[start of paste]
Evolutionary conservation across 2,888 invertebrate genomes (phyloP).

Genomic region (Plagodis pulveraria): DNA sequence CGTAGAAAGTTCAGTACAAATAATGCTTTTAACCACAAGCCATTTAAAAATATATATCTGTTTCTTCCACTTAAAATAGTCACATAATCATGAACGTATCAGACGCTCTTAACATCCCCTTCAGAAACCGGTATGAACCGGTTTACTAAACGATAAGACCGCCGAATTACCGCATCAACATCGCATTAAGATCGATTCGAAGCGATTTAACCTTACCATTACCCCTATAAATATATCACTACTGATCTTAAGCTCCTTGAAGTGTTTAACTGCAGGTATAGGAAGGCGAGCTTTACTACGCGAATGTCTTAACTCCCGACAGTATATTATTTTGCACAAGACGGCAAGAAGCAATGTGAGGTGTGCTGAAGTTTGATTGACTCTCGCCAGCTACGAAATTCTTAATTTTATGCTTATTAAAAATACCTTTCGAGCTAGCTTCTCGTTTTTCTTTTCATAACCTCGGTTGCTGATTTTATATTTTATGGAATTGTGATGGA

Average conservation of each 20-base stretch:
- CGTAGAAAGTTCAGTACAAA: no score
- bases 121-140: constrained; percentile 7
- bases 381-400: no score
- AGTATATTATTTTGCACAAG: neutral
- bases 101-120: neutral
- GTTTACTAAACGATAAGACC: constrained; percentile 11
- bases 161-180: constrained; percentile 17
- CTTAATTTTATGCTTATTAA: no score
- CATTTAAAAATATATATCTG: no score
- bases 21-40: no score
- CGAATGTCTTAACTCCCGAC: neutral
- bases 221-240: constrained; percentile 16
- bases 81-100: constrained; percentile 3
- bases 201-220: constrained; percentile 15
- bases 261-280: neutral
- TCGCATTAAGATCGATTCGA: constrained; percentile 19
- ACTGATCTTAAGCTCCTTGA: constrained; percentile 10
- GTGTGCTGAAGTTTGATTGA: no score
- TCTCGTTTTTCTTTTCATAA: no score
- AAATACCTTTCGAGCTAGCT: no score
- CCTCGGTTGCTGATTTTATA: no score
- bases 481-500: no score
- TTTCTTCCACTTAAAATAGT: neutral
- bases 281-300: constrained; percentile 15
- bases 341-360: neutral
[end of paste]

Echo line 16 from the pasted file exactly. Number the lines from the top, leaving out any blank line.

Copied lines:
- bases 81-100: constrained; percentile 3